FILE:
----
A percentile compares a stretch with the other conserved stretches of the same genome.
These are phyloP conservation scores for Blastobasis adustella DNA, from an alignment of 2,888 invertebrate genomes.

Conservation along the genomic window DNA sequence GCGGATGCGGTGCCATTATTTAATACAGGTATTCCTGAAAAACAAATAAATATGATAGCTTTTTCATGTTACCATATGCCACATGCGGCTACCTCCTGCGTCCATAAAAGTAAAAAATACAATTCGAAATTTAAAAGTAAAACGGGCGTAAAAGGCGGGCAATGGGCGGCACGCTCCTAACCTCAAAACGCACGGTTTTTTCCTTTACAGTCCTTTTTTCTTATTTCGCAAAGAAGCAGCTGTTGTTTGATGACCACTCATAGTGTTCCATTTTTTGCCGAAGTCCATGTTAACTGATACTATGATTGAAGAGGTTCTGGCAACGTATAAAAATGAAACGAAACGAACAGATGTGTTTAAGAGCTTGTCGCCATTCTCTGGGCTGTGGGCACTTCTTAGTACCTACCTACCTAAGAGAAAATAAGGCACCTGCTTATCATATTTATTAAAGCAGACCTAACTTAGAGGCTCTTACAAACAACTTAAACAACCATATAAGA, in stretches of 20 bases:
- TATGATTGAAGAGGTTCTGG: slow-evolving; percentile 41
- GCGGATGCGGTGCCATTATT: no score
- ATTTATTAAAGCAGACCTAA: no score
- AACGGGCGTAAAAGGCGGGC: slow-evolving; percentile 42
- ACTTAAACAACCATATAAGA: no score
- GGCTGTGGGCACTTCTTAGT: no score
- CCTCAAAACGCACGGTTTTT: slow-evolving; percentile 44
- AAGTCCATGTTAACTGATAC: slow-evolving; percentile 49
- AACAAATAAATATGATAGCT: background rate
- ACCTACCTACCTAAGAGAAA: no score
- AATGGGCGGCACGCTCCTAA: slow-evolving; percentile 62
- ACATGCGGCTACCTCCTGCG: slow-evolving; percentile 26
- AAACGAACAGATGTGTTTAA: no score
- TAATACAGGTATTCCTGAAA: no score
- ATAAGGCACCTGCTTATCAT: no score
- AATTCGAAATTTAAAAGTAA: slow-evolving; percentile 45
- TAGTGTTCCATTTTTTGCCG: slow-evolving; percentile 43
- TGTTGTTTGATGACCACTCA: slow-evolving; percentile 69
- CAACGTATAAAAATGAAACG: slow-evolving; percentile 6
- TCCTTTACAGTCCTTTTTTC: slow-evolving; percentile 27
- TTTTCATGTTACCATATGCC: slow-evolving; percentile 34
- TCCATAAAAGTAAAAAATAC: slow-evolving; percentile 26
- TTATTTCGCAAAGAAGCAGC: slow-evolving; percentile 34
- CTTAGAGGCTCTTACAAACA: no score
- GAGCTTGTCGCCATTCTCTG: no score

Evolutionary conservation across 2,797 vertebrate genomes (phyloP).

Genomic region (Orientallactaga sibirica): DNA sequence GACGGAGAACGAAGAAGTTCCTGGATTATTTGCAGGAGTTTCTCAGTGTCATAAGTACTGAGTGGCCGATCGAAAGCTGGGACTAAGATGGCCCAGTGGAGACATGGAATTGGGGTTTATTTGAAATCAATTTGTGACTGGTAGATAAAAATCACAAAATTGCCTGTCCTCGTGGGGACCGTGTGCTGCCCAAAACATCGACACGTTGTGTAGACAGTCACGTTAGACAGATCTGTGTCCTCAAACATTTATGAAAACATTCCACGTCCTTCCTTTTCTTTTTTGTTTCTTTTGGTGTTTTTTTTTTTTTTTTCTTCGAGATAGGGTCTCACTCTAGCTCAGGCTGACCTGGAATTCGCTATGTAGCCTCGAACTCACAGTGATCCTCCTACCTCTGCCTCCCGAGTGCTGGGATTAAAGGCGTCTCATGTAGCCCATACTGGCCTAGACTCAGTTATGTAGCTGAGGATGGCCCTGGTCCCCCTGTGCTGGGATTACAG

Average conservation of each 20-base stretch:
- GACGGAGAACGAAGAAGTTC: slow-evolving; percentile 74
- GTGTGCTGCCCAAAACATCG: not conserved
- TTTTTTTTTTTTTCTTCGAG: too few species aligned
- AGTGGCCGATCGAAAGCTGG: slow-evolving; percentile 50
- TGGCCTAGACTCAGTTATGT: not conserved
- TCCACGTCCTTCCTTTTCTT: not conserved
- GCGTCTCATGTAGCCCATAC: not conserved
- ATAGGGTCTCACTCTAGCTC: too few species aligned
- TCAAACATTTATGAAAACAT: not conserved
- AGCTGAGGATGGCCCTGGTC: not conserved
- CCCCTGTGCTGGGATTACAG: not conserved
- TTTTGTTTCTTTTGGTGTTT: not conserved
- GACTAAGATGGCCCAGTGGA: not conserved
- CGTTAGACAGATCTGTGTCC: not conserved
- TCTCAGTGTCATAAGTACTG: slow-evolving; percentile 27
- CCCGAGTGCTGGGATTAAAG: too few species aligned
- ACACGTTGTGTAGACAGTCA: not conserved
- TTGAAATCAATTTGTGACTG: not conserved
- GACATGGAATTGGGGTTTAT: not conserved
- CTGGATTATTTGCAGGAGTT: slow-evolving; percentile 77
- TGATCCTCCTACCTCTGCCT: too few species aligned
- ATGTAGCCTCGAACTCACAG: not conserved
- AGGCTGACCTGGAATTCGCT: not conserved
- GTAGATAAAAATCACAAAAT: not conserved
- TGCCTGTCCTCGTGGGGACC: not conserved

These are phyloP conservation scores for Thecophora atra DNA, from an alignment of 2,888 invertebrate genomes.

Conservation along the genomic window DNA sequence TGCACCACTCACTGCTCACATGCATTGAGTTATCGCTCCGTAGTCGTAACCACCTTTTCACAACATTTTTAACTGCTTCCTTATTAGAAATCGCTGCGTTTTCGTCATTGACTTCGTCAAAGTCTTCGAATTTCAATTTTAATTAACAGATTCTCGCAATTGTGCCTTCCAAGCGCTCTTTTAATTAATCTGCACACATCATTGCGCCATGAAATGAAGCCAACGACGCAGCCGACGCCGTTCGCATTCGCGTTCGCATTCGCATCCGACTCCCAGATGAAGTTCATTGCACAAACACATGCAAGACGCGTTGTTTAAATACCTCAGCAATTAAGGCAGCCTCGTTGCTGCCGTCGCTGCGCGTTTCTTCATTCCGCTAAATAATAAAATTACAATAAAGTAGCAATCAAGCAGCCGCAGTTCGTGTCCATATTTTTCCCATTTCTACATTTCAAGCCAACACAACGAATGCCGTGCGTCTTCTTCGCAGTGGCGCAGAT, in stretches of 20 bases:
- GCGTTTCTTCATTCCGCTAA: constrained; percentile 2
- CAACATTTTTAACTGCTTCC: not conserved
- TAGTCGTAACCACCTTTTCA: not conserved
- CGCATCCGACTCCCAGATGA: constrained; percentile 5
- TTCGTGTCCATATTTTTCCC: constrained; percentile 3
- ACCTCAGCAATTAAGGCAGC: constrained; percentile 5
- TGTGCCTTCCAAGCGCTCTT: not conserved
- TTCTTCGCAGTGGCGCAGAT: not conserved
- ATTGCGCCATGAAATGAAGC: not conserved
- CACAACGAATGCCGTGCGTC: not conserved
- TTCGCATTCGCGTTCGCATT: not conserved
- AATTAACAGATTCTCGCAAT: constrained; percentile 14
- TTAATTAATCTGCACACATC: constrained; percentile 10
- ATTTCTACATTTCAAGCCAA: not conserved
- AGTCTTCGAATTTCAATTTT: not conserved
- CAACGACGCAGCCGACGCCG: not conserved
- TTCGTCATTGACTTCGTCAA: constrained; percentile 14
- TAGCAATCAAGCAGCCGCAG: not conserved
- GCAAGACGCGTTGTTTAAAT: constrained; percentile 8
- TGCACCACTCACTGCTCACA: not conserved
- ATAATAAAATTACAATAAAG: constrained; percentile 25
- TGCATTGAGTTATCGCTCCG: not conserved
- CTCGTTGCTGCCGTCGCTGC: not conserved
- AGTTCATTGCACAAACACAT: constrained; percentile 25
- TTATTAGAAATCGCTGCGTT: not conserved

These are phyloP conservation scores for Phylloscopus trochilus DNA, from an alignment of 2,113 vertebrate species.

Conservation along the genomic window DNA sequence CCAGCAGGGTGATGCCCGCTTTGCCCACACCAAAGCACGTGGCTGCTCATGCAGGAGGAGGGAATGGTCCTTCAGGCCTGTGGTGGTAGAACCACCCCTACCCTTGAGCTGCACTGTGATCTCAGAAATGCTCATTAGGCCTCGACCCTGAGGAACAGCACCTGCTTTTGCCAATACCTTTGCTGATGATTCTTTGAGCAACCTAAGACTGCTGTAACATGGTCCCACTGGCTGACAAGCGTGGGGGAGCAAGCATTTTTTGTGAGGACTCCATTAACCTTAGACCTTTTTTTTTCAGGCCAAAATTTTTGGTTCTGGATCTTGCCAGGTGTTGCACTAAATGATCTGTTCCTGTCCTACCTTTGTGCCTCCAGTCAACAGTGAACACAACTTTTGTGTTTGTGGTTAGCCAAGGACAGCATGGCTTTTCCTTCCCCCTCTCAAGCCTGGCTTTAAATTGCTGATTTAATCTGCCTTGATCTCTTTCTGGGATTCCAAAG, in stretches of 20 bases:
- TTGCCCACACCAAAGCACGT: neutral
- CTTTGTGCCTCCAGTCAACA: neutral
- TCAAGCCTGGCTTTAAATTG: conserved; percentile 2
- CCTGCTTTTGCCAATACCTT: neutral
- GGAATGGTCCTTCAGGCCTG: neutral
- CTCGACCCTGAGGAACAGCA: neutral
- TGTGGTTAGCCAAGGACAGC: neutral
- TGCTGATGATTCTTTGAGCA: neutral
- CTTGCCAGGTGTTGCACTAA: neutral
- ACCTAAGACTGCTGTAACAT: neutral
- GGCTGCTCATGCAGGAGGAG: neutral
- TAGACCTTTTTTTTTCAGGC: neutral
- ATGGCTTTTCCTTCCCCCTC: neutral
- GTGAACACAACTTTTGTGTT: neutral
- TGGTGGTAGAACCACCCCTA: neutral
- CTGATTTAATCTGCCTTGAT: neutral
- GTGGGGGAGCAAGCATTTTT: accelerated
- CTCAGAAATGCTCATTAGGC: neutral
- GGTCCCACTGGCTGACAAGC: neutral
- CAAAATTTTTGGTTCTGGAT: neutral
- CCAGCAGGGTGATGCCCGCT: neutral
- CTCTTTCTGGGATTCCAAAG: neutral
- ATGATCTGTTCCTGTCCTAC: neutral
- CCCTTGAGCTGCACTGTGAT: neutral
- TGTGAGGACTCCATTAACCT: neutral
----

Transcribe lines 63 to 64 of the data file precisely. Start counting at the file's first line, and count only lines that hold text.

- TTCGTGTCCATATTTTTCCC: constrained; percentile 3
- ACCTCAGCAATTAAGGCAGC: constrained; percentile 5